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The Militarization of the University

When: Thursday, November 13, 2014, 1:30 pm
Where: MIT Campus - Room 56-114 • 77 Mass. Ave. • Kendall T • Cambridge

Contradictory U.S. Roles in the Development and Control of Biological Weapons  

Professor Jonathan King

U.S. role in the development and control of biological weapons has been murky. Professor King will review the first roller coaster phase of BW regulation beginning with the Nixon and Reagan administrations. Professor King will then address events following 9/11: the US lobbying to weaken the Biological Weapons Convention (BWC) and the transformation of US programs by the Department of Homeland Security, including funding distribution to medical schools and microbiology departments. The BU lab is the natural local example.

How the Pentagon Funds University Research  

Subrata Ghoshroy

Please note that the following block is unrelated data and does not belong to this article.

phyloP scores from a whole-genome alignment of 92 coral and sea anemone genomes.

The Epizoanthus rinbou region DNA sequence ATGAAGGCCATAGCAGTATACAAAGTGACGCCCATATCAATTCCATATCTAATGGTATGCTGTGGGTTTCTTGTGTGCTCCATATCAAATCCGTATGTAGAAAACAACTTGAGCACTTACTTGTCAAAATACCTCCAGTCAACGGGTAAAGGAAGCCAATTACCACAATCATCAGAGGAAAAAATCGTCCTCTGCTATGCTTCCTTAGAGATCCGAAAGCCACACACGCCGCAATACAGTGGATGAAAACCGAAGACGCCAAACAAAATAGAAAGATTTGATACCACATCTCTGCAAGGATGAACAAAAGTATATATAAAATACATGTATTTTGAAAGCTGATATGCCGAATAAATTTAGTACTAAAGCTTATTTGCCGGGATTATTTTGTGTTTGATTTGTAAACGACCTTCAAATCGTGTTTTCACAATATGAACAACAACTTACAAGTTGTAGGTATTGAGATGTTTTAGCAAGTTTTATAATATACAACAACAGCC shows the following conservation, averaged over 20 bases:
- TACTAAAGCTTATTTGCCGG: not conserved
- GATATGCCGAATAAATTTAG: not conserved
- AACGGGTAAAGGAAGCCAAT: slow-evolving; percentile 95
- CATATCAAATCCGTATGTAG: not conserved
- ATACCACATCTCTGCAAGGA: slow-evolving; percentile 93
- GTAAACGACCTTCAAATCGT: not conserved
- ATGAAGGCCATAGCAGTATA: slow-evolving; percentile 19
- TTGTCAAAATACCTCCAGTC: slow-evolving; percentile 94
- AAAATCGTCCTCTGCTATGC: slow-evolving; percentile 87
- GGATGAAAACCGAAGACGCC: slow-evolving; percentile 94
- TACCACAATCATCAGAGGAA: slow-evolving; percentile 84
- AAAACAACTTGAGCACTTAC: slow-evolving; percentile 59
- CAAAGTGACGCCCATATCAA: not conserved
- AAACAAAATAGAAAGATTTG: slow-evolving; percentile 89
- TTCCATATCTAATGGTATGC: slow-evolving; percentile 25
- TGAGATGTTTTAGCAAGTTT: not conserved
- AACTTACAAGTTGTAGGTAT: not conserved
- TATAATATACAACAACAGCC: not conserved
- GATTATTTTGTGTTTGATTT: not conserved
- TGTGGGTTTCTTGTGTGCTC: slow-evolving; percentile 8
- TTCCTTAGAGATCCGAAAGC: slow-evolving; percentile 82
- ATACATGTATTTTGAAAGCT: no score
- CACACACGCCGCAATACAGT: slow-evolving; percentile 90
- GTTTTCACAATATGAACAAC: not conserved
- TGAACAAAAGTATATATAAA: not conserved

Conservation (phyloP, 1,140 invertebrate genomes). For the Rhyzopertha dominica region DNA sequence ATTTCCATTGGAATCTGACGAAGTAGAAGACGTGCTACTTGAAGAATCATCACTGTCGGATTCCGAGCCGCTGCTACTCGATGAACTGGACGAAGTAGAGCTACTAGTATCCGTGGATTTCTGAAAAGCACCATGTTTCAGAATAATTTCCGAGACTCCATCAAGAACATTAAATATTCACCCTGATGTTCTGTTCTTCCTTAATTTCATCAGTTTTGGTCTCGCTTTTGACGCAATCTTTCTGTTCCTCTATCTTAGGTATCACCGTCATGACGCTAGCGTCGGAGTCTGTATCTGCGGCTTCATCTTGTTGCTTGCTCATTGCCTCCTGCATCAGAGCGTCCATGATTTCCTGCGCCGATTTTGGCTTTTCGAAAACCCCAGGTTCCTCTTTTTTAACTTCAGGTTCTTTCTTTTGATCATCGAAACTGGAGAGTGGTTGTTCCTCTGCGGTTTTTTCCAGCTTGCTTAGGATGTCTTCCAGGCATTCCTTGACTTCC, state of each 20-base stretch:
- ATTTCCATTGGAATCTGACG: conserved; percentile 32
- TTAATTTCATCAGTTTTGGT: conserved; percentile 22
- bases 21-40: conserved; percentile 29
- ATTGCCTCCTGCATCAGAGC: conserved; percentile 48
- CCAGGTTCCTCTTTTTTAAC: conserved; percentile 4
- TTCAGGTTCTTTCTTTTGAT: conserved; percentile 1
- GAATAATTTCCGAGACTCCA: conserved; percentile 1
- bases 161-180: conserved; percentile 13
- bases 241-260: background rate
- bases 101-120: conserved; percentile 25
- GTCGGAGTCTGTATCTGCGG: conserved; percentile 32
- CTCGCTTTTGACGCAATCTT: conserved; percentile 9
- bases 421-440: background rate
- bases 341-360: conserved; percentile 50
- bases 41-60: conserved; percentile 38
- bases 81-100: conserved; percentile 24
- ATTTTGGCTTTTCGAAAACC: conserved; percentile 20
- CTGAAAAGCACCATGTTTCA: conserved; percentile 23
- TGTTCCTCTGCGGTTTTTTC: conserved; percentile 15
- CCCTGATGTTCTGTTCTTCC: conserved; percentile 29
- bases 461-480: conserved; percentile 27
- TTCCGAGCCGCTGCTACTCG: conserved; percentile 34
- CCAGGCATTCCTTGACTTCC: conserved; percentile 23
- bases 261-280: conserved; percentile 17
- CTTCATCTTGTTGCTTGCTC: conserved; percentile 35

The marriage of science and the military was forged in the crucible of the Manhattan Project that developed the atomic bomb in 1945. It has thrived for seven decades after the end of WWII – throughout the Cold War, and now a quarter century after its end. The Pentagon spends $80 billion annually for research and development of weapons. It gives a total of about $12 billion of that amount to the universities. As the Cold War paradigm of maintaining technological superiority over the Soviet Union remains unchanged, so does the dependence of the universities on the Pentagon. Unbeknownst to most people, the inevitable militarization of science continues with ramifications for science and the larger society, and for war and peace. 

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